A young entrepreneur has hatched a business idea that is garnering a great deal of attention.
Eggcitables, a chickpea-based vegan egg replacement, is the brainchild of Hannah Chisholm, a native of Heatherton, Antigonish County.
“There was a recipe that I had been using myself,” she said, in reflecting on the beginnings of what has now becoming an award-winning idea. A visit to a Halifax restaurant, one with virtually each menu item containing them, had Chisholm really thinking that there must be a market for her “fake eggs” idea.
From there, she got cracking, conducting research that included findings related to the use of chickpea flour.
“I started playing around with ingredients,” Chisholm, who is also allergic to milk, nuts and shellfish, said.
Last summer, when the now fourth-year student in St. F.X.’s Schwartz School of Business received one of four Wallace Internships, which provides an opportunity to take an idea and work to turn it into a business, she ramped up her effort.
“It really got me started and gave me a chance to truly develop my business idea,” Chisholm said.
As part of that internship experience, she made a connection with Truro-based Perennia Innovation Centre, a group of food scientists. “We continue to work on product development,” Chisholm said, noting taste, smell and texture are areas of focus during this process.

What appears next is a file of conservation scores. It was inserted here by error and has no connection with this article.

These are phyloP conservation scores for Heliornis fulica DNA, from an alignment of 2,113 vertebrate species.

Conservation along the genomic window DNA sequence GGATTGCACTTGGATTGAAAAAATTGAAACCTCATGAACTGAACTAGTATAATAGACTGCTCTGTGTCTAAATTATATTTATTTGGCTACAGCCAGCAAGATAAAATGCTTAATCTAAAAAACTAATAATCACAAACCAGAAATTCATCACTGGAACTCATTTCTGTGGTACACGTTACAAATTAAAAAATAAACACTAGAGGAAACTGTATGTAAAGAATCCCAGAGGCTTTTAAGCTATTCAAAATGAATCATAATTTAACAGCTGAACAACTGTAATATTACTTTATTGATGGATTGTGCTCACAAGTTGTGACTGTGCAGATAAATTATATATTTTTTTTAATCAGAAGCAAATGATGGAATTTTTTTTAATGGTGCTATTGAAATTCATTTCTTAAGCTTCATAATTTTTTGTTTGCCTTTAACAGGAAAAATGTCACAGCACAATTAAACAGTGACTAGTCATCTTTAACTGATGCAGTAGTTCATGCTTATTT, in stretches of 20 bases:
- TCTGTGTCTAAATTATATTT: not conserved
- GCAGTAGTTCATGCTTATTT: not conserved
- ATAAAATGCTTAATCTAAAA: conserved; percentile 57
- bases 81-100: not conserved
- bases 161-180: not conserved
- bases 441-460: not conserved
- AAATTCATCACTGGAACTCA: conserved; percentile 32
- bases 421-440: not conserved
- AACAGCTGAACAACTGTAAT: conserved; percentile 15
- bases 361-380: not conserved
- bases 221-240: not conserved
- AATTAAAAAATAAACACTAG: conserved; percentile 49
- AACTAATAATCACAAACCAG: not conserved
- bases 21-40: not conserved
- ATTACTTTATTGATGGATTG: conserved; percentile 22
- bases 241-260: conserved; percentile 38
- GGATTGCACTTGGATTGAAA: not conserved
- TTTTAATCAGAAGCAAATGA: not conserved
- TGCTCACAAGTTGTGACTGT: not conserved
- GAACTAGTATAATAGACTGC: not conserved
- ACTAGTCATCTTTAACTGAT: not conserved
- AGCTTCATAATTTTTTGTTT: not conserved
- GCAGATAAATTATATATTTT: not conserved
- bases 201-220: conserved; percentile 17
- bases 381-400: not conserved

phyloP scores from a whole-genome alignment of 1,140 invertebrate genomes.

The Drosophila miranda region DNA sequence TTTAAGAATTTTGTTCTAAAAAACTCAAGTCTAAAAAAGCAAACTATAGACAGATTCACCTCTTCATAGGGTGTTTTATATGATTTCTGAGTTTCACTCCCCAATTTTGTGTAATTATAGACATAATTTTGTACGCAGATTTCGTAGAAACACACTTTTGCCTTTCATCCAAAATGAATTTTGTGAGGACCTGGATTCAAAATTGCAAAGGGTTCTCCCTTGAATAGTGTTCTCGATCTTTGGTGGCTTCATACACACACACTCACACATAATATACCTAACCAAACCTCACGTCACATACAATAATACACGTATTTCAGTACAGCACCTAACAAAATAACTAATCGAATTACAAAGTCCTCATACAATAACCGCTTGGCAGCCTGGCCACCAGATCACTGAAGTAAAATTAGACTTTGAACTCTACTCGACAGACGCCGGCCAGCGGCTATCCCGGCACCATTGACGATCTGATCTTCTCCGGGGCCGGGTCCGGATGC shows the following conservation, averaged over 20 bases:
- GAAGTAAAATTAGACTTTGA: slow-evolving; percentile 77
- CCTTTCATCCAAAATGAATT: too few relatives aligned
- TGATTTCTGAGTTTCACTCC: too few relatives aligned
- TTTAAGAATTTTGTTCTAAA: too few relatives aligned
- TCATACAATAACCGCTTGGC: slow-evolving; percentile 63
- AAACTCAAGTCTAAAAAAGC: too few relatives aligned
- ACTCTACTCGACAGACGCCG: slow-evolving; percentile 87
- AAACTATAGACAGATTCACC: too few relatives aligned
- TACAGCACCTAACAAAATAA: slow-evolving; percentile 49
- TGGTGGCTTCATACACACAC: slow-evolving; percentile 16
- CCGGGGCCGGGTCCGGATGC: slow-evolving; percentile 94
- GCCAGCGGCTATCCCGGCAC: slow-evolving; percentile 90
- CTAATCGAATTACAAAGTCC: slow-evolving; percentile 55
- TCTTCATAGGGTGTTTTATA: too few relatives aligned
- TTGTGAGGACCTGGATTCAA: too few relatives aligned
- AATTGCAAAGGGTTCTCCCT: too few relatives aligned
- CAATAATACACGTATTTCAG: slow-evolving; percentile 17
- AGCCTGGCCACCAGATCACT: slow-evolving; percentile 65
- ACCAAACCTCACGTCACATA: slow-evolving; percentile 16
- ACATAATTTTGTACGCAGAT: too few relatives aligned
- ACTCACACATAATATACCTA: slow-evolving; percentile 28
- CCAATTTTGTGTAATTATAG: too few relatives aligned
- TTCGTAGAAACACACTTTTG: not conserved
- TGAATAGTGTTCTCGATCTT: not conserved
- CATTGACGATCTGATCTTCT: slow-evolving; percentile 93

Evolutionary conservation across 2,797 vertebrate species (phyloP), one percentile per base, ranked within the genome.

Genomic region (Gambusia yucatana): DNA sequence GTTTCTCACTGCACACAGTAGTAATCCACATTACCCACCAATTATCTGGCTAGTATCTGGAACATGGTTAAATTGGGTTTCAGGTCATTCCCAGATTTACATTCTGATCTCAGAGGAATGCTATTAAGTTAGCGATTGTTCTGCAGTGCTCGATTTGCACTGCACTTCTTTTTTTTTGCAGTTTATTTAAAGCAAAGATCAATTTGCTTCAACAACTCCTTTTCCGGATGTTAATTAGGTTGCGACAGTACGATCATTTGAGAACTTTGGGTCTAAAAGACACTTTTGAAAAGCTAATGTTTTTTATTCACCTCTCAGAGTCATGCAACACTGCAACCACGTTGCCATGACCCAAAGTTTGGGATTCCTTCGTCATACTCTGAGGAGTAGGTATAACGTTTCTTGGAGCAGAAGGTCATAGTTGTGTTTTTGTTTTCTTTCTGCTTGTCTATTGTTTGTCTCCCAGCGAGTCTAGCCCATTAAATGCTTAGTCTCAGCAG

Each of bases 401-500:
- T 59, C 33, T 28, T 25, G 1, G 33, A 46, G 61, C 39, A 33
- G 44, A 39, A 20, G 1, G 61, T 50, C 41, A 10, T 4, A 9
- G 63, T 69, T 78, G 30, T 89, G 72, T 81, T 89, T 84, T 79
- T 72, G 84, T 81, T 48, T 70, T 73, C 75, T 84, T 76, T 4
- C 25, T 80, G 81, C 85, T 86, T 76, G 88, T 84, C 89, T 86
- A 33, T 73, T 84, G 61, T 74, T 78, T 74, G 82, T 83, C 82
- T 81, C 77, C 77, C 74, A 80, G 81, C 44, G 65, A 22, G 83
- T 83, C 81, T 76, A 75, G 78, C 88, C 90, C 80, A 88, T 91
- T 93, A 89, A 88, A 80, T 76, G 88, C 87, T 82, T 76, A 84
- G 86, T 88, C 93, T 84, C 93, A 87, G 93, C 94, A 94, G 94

She also continues work on finding partnerships and securing suppliers, along with branding and logo development.
“I hope to have it ready shortly after graduation (in May),” the entrepreneurship major said of the timelines for bringing her product to market.
As part of what she quipped has been an “egg-citing month,” Chisholm received a great deal of attention, along with a monetary boost.
For starters, she won the $10,000 first prize in a competition staged by 100 Seeds Atlantic, a non-profit organization created to foster youth entrepreneurship in Atlantic Canada.
“It was absolutely amazing — the whole experience,” Chisholm said.
During a Jan. 18 celebration, she was selected as one of three finalists. “We had to pitch our idea in eight minutes or less,” Chisholm noted.
Was she nervous? “Not at all,” she said, notingher love for public speaking, something she was introduced to as an eight-year-old as part of the 4-H movement.
Each of the 100 entrepreneurs who contributed $100 apiece to the grand prize voted for the winning presentation.
“I was a little bit overwhelmed and super excited,” Chisholm said of that moment when she was named the winner.
“It was pretty special, knowing how far I have come in only one year.”
Only a couple weeks later, Chisholm participated in the BMO Apex Business Plan Competition at the University of New Brunswick in Fredericton, where she collected second place in the undergraduate classification, best elevator pitch and people’s choice awards.
“I also received another $4,000 towards my business and had the opportunity to connect with investors and business leaders,” she said in an email.
-COREY LEBLANC -THE CASKET